US20020163582A1 (en) * 2001-05-04 2002-11-07 Gruber Michael A. Self-calibrating, digital, large format camera with single or mulitiple detector arrays and single or multiple optical systems
US20020181802A1 (en) * 2001-05-03 2002-12-05 John Peterson Projecting images onto a surface
US6618511B1 (en) * 1999-12-31 2003-09-09 Stmicroelectronics, Inc. Perspective correction for panoramic digital camera with remote processing
US20040056966A1 (en) * 2000-07-21 2004-03-25 Schechner Yoav Y. Method and apparatus for image mosaicing
US20040095374A1 (en) * 2002-11-14 2004-05-20 Nebojsa Jojic System and method for automatically learning flexible sprites in video layers
US20040117358A1 (en) * 2002-03-16 2004-06-17 Von Kaenel Tim A. Method, system, and program for an improved enterprise spatial system
US6757445B1 (en) * 2000-10-04 2004-06-29 Pixxures, Inc. Method and apparatus for producing digital orthophotos using sparse stereo configurations and external models
US6769131B1 (en) * 1999-11-18 2004-07-27 Canon Kabushiki Kaisha Image processing apparatus and method, image distribution system and storage medium
US20040161246A1 (en) * 2001-10-23 2004-08-19 Nobuyuki Matsushita Data communication system, data transmitter and data receiver
US20040264919A1 (en) * 2003-06-14 2004-12-30 Impressive Ideas Ltd. Display system for views of video item
US6885392B1 (en) * 1999-12-31 2005-04-26 Stmicroelectronics, Inc. Perspective correction for preview area of panoramic digital camera
US20050104999A1 (en) * 2003-09-19 2005-05-19 Shinya Wada Image processing method and device using photo assistant tool including rotator
US6906699B1 (en) * 1998-04-30 2005-06-14 C Technologies Ab Input unit, method for using the same and input system
US20050212909A1 (en) * 2003-01-17 2005-09-29 Nippon Telegraph And Telephone Corporation Remote video display method, video acquisition device, method thereof, and program thereof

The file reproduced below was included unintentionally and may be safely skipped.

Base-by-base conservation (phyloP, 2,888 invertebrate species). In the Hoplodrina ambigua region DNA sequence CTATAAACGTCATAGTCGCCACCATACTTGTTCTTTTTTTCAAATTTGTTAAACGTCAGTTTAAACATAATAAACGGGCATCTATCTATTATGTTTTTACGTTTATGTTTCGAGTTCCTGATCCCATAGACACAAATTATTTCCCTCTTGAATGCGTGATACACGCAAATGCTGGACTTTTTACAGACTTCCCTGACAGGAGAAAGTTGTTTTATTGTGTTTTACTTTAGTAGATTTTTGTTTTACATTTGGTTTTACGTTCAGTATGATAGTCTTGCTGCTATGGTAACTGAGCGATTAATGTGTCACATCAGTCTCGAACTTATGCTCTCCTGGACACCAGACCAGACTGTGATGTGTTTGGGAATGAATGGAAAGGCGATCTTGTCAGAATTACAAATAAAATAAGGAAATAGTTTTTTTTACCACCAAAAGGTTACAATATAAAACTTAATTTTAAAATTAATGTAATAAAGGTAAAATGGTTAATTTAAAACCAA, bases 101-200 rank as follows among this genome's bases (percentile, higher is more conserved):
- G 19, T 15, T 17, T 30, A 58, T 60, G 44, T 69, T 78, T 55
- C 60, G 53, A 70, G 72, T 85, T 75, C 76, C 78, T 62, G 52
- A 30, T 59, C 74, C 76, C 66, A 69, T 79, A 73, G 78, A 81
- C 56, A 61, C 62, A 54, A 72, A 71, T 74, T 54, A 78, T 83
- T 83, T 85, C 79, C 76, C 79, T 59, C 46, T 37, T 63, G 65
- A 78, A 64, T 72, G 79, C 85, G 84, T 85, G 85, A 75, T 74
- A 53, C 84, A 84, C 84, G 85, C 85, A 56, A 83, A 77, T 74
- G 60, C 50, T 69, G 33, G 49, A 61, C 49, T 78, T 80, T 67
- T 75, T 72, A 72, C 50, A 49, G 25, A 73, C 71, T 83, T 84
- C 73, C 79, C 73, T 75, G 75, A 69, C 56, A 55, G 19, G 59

US20050234302A1 (en) * 2003-09-26 2005-10-20 Mackinnon Nicholas B Apparatus and methods relating to color imaging endoscope systems
US20050237383A1 (en) * 2004-04-22 2005-10-27 Fuji Photo Film Co., Ltd. Digital camera
US20060020213A1 (en) * 2004-07-09 2006-01-26 Whitman Michael P Surgical imaging device
US7092012B2 (en) * 1996-11-15 2006-08-15 Canon Kabushiki Kaisha Image processing apparatus and method, storage medium, and communication system
US7095905B1 (en) * 2000-09-08 2006-08-22 Adobe Systems Incorporated Merging images to form a panoramic image
US20060239336A1 (en) * 2005-04-21 2006-10-26 Baraniuk Richard G Method and Apparatus for Compressive Imaging Device
US7136096B1 (en) * 1998-03-11 2006-11-14 Canon Kabushiki Kaisha Image processing method and apparatus, control method therefor, and storage medium
US20060262184A1 (en) * 2004-11-05 2006-11-23 Yissum Research Development Company Of The Hebrew University Of Jerusalem Method and system for spatio-temporal video warping
US20060268129A1 (en) * 2005-05-26 2006-11-30 Yining Deng Composite images
US20070031062A1 (en) * 2005-08-04 2007-02-08 Microsoft Corporation Video registration and image sequence stitching
US20070035707A1 (en) * 2005-06-20 2007-02-15 Digital Display Innovations, Llc Field sequential light source modulation for a digital display system
US20070081081A1 (en) * 2005-10-07 2007-04-12 Cheng Brett A Automated multi-frame image capture for panorama stitching using motion sensor
US20070138284A1 (en) * 2001-11-21 2007-06-21 Metrologic Instruments, Inc. Planar light illumination and imaging device with modulated coherent illumination that reduces speckle noise induced by coherent illumination
US20070146798A1 (en) * 2005-12-28 2007-06-28 Fujitsu Limited Image processing system, image processing method, image processing program, image processing apparatus, and communication terminal device
US20070146529A1 (en) * 2004-12-28 2007-06-28 Shoichi Suzuki Image sensing apparatus and image sensing apparatus control method
US20070268539A1 (en) * 2006-05-16 2007-11-22 Sony Corporation Apparatus and method for holographic recording and reproducing
US20070279481A1 (en) * 2004-09-23 2007-12-06 Chambers Michael J Mobile Communication Device Having Panoramic Imagemaking Capability
US20070285554A1 (en) * 2005-10-31 2007-12-13 Dor Givon Apparatus method and system for imaging
US20080158679A1 (en) * 2005-07-01 2008-07-03 Luty Clifford J Image stabilization system
US20080158341A1 (en) * 2006-12-27 2008-07-03 Texas Instruments Incorporated Camera for panoramic photography
US20080231808A1 (en) * 2005-07-15 2008-09-25 Van De Velde Frans J Relaxed confocal catadioptric scanning laser ophthalmoscope
US20090022422A1 (en) * 2007-07-18 2009-01-22 Samsung Electronics Co., Ltd. Method for constructing a composite image